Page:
- The Washington Times - Monday, May 18, 2009

NEW YORK | The Federal Communications Commission voted Wednesday to force land-line phone companies to act faster when their subscribers want to move their phone numbers to a rival service.

The commission will require companies to transfer, or “port,” land-line phone numbers within one business day, down from the current four-day requirement.

Wireless numbers are currently ported within one day — in many cases within hours — and the commission said land-line companies should be just as fast.

Land-line numbers can be transferred to competing land-line services, such as those from cable or Internet calling companies, or to cell phones.

The shortened porting period should take effect in about a year.

The FCC told the North American Numbering Council, which coordinates number issues for the carriers, to develop new procedures within about three months. The carriers will then have nine months to comply. Smaller carriers will get an extra six months, for a total of about 1½ years.

Stifel Nicolaus analyst Blair Levin said the order is likely to benefit wireless carriers and cable companies, while imposing new costs on smaller, rural phone companies like Little Rock, Ark.-based Windstream Corp. and Monroe, La.-based CenturyTel Inc. Such companies have fewer customers over which to spread costs.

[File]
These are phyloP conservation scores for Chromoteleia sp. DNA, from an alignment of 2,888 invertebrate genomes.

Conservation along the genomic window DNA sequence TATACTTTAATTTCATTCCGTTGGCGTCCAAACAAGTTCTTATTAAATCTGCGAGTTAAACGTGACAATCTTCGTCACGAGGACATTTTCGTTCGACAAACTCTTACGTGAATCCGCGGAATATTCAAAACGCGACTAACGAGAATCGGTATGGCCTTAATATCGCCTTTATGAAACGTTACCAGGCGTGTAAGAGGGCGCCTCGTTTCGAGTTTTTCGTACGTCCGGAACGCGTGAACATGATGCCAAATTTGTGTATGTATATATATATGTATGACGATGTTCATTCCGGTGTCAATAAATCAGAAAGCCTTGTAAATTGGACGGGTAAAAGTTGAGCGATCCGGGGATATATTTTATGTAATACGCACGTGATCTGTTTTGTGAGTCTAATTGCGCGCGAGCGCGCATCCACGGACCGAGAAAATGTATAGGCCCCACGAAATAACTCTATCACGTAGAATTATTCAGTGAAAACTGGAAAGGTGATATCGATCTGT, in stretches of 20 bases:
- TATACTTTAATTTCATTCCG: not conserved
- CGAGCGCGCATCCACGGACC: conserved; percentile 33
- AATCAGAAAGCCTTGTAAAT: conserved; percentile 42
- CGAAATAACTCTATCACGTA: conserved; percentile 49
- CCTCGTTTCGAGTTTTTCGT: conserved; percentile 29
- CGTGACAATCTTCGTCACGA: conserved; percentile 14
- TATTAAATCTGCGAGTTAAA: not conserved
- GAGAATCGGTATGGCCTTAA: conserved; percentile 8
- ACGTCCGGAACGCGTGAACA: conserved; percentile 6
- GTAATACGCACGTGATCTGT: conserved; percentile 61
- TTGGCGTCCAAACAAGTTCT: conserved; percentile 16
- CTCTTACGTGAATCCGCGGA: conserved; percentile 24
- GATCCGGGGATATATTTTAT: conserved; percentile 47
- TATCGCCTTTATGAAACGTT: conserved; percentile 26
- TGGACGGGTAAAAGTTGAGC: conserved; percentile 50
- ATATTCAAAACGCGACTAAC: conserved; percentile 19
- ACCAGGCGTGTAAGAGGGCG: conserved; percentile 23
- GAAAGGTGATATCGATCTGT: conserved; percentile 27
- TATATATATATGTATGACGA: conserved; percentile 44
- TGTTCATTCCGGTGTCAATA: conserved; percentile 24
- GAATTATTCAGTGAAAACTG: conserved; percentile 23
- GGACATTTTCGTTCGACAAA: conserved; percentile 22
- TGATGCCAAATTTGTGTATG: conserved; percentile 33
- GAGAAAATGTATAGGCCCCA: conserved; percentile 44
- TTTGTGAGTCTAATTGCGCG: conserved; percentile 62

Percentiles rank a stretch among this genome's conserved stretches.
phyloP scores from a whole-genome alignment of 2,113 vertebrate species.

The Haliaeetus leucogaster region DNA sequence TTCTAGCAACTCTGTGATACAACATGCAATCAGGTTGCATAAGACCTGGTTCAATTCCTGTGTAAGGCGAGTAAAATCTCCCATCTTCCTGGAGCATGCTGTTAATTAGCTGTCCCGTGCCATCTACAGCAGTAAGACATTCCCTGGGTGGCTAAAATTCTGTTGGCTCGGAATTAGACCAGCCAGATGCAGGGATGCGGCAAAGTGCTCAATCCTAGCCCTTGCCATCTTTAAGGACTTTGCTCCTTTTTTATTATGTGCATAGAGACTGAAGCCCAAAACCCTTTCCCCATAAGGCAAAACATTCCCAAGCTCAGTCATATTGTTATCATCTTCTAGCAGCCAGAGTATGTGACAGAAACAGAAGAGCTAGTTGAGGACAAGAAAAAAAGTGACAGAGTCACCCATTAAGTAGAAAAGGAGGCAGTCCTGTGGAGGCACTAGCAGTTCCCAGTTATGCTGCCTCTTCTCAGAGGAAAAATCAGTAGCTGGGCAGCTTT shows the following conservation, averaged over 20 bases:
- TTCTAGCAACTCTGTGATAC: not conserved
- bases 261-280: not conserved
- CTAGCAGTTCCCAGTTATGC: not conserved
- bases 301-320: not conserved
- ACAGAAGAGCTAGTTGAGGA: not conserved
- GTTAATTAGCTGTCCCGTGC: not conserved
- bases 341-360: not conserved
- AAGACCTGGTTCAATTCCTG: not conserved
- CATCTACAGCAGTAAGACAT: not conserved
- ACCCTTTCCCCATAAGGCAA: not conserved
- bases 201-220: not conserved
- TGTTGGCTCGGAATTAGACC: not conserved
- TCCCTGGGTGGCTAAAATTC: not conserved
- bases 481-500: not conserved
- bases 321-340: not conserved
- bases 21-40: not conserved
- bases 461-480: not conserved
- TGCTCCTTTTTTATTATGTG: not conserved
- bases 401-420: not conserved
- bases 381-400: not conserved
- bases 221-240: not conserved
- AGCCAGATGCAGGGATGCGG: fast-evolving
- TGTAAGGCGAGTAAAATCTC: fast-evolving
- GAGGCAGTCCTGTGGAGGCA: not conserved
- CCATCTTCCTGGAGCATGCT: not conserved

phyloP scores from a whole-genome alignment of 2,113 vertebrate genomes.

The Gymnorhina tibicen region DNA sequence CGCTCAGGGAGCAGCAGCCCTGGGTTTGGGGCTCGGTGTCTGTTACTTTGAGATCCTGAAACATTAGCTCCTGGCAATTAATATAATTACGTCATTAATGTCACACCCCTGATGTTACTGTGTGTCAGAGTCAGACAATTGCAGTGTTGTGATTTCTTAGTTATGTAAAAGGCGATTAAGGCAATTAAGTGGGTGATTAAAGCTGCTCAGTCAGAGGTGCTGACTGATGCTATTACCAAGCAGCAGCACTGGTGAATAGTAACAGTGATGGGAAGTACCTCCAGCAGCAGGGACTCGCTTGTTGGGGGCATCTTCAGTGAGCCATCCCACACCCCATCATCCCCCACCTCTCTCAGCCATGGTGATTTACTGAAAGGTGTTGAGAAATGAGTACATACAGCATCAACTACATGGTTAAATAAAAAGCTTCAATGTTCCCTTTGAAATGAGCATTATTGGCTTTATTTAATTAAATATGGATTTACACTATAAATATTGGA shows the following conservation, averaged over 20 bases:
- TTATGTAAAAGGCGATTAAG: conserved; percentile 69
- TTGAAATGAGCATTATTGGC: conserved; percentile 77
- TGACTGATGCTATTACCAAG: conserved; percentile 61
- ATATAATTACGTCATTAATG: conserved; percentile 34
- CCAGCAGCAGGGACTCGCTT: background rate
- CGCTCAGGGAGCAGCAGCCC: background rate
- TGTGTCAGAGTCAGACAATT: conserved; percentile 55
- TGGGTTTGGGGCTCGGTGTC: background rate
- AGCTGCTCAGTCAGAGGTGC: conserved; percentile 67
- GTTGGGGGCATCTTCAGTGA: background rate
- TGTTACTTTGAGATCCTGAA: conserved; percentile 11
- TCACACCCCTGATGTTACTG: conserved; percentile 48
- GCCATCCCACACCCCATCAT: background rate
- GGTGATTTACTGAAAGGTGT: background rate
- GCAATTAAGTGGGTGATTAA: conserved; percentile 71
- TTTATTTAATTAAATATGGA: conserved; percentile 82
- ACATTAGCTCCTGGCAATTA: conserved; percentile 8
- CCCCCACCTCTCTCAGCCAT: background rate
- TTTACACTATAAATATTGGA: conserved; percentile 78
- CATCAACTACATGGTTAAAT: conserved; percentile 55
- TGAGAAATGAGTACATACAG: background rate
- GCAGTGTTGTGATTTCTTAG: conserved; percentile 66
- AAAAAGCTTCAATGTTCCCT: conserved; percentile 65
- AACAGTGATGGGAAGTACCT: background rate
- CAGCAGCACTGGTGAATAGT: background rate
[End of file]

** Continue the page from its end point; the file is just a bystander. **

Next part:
Phone industry association USTelecom said that it supports the FCC’s efforts to reduce porting times but that given the complexities of the transfer process, the group needs “to carefully review the order to determine its practicality and its effect on our members.”

Acting FCC Commissioner Michael J. Copps said that the commission has been encouraging the industry for years to shorten its porting intervals and that the time had come to force action.

Republican Commissioner Robert McDowell joined the two Democratic commissioners for a unanimous vote. The commission has two empty seats.

The FCC also voted to required Internet calling companies to notify their customers and the commission before shutting down. Some companies have abruptly departed from the business, most notably Sunrocket, which stranded 200,000 subscribers in 2007.

Sign up for Daily Newsletters

Copyright © 2019 The Washington Times, LLC. Click here for reprint permission.

The Washington Times Comment Policy

The Washington Times welcomes your comments on Spot.im, our third-party provider. Please read our Comment Policy before commenting.


Click to Read More and View Comments

Click to Hide